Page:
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Understanding Stress Tests: Types, Indications, and Procedure

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Understanding Stress Tests: Types, Indications, and Procedure

Cardiology | by Dr. Rakesh Sarkar | Published on 15/05/2023


Overview: What Is A Stress Test?

Stress has become an integral part of our lives in today's fast-paced world. While a certain level of stress can be motivating, excessive and prolonged stress can have effects on our health, particularly our cardiovascular system. 

Stress tests, also known as exercise tolerance tests or cardiac stress tests, are medical procedures used to evaluate how well the heart functions under physical stress. This blog contains information about different types of stress tests, when they are needed, and the steps involved in the procedure. However, please note that this blog is only for informational purposes and does not replicate the significance of a doctor’s consultation

When Is A Stress Test Recommended?

Stress tests are recommended in several situations to evaluate the heart's function and diagnose potential cardiovascular problems. Certain signs can indicate the need for a stress test such as - 

  • Chest pain or discomfort If a patient experiences chest pain or discomfort, a stress test can help determine if the symptoms are related to the heart and if further evaluation or treatment is required.
  • Evaluating heart disease - Stress tests are used to assess the presence and severity of coronary artery disease, which is caused by the narrowing or blockage of the arteries that supply blood to the heart muscle.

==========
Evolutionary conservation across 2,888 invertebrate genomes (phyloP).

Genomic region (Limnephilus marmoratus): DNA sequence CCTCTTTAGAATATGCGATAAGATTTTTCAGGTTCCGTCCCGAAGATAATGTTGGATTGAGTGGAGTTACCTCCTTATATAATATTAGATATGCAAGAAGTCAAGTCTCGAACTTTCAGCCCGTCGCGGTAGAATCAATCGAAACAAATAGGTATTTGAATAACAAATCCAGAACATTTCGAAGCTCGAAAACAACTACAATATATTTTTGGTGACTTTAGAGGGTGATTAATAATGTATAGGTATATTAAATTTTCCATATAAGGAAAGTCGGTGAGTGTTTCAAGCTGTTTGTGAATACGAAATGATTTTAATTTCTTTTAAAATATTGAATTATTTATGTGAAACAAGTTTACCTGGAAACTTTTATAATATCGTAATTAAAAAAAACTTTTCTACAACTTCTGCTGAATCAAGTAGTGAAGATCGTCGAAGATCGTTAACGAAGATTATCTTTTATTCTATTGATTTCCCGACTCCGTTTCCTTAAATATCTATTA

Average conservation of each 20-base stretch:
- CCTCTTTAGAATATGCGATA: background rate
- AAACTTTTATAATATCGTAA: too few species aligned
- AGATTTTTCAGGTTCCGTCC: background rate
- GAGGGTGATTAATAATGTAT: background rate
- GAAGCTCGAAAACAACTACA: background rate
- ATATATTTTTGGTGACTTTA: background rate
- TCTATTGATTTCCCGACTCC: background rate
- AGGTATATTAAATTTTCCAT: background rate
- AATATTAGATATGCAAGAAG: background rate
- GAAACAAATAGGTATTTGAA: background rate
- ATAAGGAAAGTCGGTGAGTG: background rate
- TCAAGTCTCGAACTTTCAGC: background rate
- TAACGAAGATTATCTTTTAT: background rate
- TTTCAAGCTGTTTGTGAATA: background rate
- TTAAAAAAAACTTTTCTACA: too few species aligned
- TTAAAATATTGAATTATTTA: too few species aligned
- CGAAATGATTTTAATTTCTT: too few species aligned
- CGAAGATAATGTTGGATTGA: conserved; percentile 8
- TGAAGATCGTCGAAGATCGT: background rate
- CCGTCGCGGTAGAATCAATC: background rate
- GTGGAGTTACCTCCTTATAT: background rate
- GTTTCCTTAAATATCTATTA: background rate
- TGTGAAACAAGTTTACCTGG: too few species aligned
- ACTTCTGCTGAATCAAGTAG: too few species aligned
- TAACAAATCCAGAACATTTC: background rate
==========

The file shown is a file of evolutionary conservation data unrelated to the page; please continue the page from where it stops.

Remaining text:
• Assessing treatment effectiveness - Stress tests can be used to evaluate the effectiveness of medications, interventions, or lifestyle changes in managing heart conditions.
  • Post-treatment evaluation After a heart attack, coronary artery bypass surgery, or angioplasty, stress tests may be performed to assess the success of the procedure and the patient's readiness to resume normal activities.

What Are The Different Types Of Stress Tests?

If you have symptoms of coronary heart disease, the doctor can offer several types of stress tests to determine the primary cause of the disease. Here are some types of stress tests -

  • Exercise Stress Test - This is the most common type of stress test. During an exercise stress test, the patient is asked to walk or run on a treadmill or pedal on an exercise bicycle while connected to an electrocardiogram (ECG) machine. The speed and incline of the exercise are gradually increased to raise the heart rate and mimic the stress of physical activity.
  • Nuclear Stress Test In a nuclear stress test, a small amount of a radioactive substance is injected into the bloodstream. This substance helps create images of blood flow to the heart muscle. The patient exercises on a treadmill or receives a medication that stimulates the heart, and then a special camera detects the radioactive substance in the heart.